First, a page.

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United Kingdom

Plant and fungal biodiversity in the UK is generally a subset of that found on the continent of Europe, but despite this it is of great biological interest due to the great wealth of records spanning over four centuries regarding, for example, distributions and phenology. In addition, some species of bryophytes and fungi have populations of global significance in the UK.

Many species of both plants and fungi are rare in the UK, either because they are at the edge of their range or due to human effects. With effects of climate change and increased demands on land, the number of rare species is likely to increase, and this will require increased conservation efforts.

Kew has an extensive programme of UK activities relating to characterisation and conservation of our native diversity. The conservation-related activities in this programme form part of the UK government response to international conventions, notably the Convention on Biological Diversity (CBD, 1992), and other initiatives such as the Global Strategy for Plant Conservation (GSPC, 2002).

The UK Team is composed of staff from all of Kew’s research directorates. The portfolio of projects, many based on Kew’s extensive UK collections including the DNA Bank, Seed Bank, Herbarium and Fungarium), is a mixture of pure science and applied science, often related to conservation. With the launch of Kew’s Breathing Planet Programme, Restoration Ecology and the UK Native Seed Hub, the conservation profile of the team will increase.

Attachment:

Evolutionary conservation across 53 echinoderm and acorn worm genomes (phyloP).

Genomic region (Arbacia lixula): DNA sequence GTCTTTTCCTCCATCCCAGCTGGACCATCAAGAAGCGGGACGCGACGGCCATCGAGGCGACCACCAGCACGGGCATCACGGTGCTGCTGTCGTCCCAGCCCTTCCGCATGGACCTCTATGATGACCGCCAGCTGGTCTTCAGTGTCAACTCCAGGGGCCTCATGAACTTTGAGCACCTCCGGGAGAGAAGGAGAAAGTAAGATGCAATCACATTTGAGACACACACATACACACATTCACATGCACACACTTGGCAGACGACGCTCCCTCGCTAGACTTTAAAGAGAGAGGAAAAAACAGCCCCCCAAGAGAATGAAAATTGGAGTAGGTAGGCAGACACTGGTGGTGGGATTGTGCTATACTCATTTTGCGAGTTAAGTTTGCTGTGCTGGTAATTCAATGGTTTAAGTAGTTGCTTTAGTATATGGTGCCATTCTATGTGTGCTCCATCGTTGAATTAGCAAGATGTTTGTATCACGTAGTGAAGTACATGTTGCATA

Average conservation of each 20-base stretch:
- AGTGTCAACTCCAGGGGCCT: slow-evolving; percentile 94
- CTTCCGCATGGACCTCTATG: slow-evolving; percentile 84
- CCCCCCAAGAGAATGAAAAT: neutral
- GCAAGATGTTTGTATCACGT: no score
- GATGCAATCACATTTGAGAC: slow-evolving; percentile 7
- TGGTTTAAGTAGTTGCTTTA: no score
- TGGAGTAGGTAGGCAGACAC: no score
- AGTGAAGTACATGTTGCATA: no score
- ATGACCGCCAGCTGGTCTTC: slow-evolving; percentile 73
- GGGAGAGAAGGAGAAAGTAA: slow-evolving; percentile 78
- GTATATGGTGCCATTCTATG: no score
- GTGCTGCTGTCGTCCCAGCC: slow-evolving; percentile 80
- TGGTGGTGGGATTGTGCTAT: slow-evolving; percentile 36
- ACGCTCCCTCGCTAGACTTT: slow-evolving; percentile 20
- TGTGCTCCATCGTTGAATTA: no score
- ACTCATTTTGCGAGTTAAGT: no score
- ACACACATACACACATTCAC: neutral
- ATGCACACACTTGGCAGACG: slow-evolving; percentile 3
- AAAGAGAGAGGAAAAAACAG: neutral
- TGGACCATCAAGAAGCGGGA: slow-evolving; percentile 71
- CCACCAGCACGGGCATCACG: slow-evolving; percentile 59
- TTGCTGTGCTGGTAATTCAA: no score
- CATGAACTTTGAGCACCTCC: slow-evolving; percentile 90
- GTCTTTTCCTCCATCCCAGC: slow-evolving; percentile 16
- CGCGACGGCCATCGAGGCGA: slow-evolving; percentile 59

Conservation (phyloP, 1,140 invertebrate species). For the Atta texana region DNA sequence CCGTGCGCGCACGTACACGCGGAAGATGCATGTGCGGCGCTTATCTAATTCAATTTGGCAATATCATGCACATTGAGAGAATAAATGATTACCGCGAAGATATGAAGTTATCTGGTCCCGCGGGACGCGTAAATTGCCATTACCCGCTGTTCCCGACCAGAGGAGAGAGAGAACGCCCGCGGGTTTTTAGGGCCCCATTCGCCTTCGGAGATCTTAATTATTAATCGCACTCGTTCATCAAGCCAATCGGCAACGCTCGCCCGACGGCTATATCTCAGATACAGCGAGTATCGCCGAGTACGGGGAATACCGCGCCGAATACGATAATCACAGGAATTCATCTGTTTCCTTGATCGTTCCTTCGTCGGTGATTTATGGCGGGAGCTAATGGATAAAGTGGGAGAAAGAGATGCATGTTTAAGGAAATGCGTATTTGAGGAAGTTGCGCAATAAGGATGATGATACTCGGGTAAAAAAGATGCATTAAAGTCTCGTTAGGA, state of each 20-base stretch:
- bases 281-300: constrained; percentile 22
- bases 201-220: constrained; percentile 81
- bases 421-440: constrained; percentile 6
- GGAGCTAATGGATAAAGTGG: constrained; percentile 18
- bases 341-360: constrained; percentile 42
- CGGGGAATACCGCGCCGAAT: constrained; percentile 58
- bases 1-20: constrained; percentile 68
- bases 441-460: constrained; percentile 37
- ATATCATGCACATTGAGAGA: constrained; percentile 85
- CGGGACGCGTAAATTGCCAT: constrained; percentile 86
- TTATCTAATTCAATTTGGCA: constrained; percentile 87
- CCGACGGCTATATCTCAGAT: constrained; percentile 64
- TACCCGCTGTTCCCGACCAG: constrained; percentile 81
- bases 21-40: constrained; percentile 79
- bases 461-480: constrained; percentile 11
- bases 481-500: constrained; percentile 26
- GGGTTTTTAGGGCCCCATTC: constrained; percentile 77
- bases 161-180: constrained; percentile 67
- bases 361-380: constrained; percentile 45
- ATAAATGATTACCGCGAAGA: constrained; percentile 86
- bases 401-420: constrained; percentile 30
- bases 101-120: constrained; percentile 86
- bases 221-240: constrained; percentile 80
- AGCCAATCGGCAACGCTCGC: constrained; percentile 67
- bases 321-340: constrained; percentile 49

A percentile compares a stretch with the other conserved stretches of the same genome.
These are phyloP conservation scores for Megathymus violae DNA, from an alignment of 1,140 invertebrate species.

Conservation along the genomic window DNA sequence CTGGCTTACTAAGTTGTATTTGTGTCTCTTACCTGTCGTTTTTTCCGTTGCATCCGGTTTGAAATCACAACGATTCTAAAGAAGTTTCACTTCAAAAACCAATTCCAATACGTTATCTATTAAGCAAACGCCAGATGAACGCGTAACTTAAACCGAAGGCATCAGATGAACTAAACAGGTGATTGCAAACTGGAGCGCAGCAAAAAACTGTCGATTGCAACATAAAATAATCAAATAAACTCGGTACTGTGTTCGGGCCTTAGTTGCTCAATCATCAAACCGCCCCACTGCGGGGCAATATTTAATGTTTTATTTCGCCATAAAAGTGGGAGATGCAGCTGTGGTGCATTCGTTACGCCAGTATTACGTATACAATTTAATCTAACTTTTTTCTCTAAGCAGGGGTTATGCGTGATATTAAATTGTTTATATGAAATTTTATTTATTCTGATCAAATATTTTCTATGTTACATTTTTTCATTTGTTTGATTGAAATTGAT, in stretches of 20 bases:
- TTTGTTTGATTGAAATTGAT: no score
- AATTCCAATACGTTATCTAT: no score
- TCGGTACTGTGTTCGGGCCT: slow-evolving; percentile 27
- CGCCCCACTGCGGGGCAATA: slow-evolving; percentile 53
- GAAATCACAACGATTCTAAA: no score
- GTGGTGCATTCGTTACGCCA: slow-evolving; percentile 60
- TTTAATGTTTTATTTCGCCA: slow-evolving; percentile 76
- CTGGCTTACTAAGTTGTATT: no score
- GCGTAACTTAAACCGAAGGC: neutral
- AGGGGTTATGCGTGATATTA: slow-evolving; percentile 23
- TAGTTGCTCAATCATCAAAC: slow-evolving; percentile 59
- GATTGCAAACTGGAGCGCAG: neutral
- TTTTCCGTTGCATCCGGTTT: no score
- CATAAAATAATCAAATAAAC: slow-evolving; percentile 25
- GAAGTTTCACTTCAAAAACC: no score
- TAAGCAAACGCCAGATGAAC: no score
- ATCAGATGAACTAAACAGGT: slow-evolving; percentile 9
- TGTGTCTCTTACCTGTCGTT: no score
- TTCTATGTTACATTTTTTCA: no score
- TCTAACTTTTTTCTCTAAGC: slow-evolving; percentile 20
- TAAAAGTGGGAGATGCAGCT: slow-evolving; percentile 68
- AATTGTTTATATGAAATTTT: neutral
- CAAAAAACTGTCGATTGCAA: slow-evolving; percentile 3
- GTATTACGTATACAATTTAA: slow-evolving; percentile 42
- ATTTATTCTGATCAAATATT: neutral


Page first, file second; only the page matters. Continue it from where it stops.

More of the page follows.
Kew’s current activities in the UK are fuelled and facilitated by long-term and successful relationships with statutory bodies, notably the Joint Nature Conservation Committee and Natural England, and NGOs, including Plantlife International, universities and Wildlife Trusts. They mostly relate to targets laid out in the CBD and the UK Biodiversity Action Plan (1994), the GSPC and Plant Diversity Challenge (PDC, 2004) which resulted from the CBD. Kew was a significant player in the development of both GSPC and PDC, which identified 16 targets to be met globally and in the UK, respectively. Both are now in their second phase, with revised targets for completion by 2020.

Notable areas of activity include:

  • work relating to the updated versions of GSPC and PDC
  • checklisting of major groups of fungi
  • studies of plant/fungal interactions
  • the banking of seeds of nearly all native flowering plants, now moving into an exciting new phase with the launch of the UK Native Seed Hub
  • propagation of a range of orchids for reintroduction and ex situ conservation
  • cryostorage of threatened UK bryophytes with feasibility planning begun for a systematic conservation collection programme of all 1000+ species
  • population genetic studies of high priority species in support of conservation activities
  • genomic studies of UK species
  • DNA banking of the UK flora and mycota